Our friends at Bittermilk cocktail mixers have recently expanded to the world of syrups. Bottled under a new name, Tippleman’s, these are all sweet, non-alcoholic mixers designed to sub in for the “sweet” component in your drink. We tried them all on their own and in a cocktail. Each comes in 500ml bottles. Here’s what we thought.

Tippleman’s Syrup Burnt Sugar – An organic sugar/molasses-based syrup. Dense, molasses brown color. Port wine notes on the nose. Extremely sweet, with bitter coffee and berry overtones. It immediately dominates any cocktail it’s dropped into with both sweetness and a bitter edge. I like the bold direction it goes, but use it sparingly and with the appropriate spirits. A- / $12

Tippleman’s Syrup Lemon Oleo Saccharum – 2000 pounds of lemons go into each batch of this classic oily citrus concoction. Nice balance between lemon and sugar, with herbal overtones. There’s less lemon in cocktails made with it, as the sugar tends to wash the citrus out a bit. A solid, but understated syrup. B+ / $22

Tippleman’s Syrup Barrel Smoked Maple – Old Willett bourbon barrels are shaved, remoistened with bourbon, and smoldered under organic Grade B maple syrup. A dark brown oddity that smells like charred wood, but tastes like well-sweetened barbecue sauce. Clearly invented for whiskey cocktails, this is love-it or hate-it territory, a syrup that totally dominates its cocktails, but in a fun and unique way. A- / $29

Tippleman’s Syrup Falernum – A traditional tropical syrup, this is flavored with spices and lime peel, plus ginger juice (and lots of sugar). Quite intense with cardamom and some allspice, vanilla on the finish. An easy choice for any tropical drink you want to whip up, Very similar character when used as a mixer, creating that festively tropical yet brooding, Chinatown kinda vibe that really takes you someplace else. Well done. A / $17

Tippleman’s Syrup Ginger Honey – Ginger juice plus organic wildflower honey, diluted with water. This ought to be a no brainer, but it just doesn’t come together. A nose of fortified wine and citrus dominate, but the body is closer to sweet and sour sauce than anything the above would imply. The ginger is abruptly overwhelming in cocktails, with a kind of perfumy “grandma” character that is difficult to properly describe. Funky and old-fashioned. B- / $20

Tippleman’s Syrup Island Orxata – Cracked corn and toasted sesame are soaked to make a milk-like base, then bitter almond and jasmine is added. That doesn’t sound at all enticing, and the creamed-corn nose and marzipan-meets-cream-of-wheat texture aren’t exactly inspirational, either. Not offensive in cocktails, but it adds a layer of weirdness that is tough to shake. I’d rather not think this much about my mixed drinks. B / $16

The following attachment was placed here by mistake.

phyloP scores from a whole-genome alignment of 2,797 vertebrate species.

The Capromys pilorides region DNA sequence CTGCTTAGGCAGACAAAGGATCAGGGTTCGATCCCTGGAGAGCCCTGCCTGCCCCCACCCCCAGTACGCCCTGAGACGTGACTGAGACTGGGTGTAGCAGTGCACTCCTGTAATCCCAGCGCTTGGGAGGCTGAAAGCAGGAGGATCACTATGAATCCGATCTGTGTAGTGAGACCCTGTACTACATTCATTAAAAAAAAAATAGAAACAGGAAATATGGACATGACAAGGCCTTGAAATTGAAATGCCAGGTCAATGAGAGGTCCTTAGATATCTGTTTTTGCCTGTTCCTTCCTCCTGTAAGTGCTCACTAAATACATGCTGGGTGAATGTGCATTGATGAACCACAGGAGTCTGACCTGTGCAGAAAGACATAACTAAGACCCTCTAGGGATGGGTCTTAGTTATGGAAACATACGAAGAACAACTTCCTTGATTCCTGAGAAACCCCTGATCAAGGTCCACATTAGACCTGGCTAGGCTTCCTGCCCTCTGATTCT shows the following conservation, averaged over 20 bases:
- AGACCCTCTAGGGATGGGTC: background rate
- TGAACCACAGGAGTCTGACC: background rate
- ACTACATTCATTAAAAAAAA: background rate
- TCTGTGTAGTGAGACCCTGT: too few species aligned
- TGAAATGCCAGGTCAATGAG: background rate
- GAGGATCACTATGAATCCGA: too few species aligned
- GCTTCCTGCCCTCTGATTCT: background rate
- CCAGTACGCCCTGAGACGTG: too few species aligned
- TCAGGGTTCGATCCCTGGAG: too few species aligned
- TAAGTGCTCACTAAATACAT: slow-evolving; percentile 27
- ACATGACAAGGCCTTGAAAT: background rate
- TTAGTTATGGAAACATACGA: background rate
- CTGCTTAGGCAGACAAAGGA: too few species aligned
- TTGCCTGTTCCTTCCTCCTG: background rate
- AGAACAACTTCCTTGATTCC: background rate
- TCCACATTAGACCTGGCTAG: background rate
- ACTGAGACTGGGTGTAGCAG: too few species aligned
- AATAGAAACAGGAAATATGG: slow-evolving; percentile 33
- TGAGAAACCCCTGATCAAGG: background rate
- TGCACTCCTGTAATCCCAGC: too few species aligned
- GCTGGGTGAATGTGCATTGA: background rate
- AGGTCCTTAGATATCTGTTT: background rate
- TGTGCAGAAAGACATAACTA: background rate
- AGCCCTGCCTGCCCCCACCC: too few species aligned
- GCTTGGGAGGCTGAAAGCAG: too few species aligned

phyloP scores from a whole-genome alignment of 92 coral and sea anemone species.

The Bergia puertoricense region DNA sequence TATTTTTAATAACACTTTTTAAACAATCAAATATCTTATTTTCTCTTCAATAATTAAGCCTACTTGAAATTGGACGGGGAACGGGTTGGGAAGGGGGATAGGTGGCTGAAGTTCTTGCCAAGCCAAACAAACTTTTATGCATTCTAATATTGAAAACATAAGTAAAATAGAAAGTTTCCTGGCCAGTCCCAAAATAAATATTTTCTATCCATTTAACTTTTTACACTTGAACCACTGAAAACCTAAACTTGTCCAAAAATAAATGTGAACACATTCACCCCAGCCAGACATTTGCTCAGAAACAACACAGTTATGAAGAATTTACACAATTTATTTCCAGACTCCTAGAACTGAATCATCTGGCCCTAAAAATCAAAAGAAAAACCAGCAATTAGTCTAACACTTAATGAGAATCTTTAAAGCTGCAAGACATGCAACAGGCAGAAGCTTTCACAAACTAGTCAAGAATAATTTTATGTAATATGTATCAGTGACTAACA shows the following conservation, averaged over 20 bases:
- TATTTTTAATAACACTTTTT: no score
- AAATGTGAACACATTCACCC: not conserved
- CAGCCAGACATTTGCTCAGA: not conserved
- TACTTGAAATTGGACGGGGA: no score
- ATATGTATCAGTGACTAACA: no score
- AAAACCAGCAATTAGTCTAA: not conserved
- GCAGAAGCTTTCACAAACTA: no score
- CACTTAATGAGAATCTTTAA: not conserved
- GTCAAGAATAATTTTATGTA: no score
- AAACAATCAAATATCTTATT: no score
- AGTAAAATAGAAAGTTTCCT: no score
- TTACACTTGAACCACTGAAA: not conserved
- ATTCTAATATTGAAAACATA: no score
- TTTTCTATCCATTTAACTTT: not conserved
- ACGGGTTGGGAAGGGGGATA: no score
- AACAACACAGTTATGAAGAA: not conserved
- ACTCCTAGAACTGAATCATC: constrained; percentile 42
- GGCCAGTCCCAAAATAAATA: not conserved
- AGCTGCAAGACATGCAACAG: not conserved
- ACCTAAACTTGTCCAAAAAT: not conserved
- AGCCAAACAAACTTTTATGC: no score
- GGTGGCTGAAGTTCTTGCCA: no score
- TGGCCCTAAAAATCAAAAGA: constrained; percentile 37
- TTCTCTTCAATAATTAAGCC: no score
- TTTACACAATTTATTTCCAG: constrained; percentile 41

Review: Cocktail & Sons Cocktail Syrups


Cocktail & Sons is a brand new operation (we tasted the first draft of their four artisan syrups late last year) that is going national as we speak.

Here’s a look at the complete lineup from the fledgling company — all four of which are wholly worthwhile and clearly made with cocktailing knowhow. (Not into drinking? Drop a tablespoon into a glass with ice and soda and you’ve got a stellar non-alcoholic beverage.)

Thoughts follow.

Cocktail & Sons Spiced Demerara – Demerara syrup spiced with peppercorns and baking spices. A beautiful brown sugar syrup at its heart, it’s got a distinct gingerbread flavor to it, with a just the lightest touch of pepper on the back. I think it could use a little more of that peppery kick, but the baking spice character is spot on and really elevates standard sugar syrup. A-

Cocktail & Sons Oleo Saccharum – An unsexy name for a classic citrus-based syrup that got its start 150 or so years ago. C&S’s version adds lemongrass and ginger to the citrus. Brisk lemon/lime notes attack the palate right at the start, then that aggressive sweetness hits you. The citrus doesn’t quite hang in there for the long haul, letting the saccharum pick up the slack. I get hints of anise on the back end. A-

Cocktail & Sons Honeysuckle & Peppercorn – Floral and spice elements intermingle in this exotic concoction. That dusty honey character that always rides along with honeysuckle is unmistakable here, with a kind of nutmeg character that comes along after. Again, very light pepper notes on the finish, but it’s just a bit more than a nod in that direction than anything palate-busting. B+

Cocktail & Sons Mint & Lemon Verbena – Get your instant mint julep or mojito, right here. Nothing complicated about this one, just a slight touch of herbal character that nudges things closer to menthol than mint. Don’t worry, your Bourbon won’t mind. A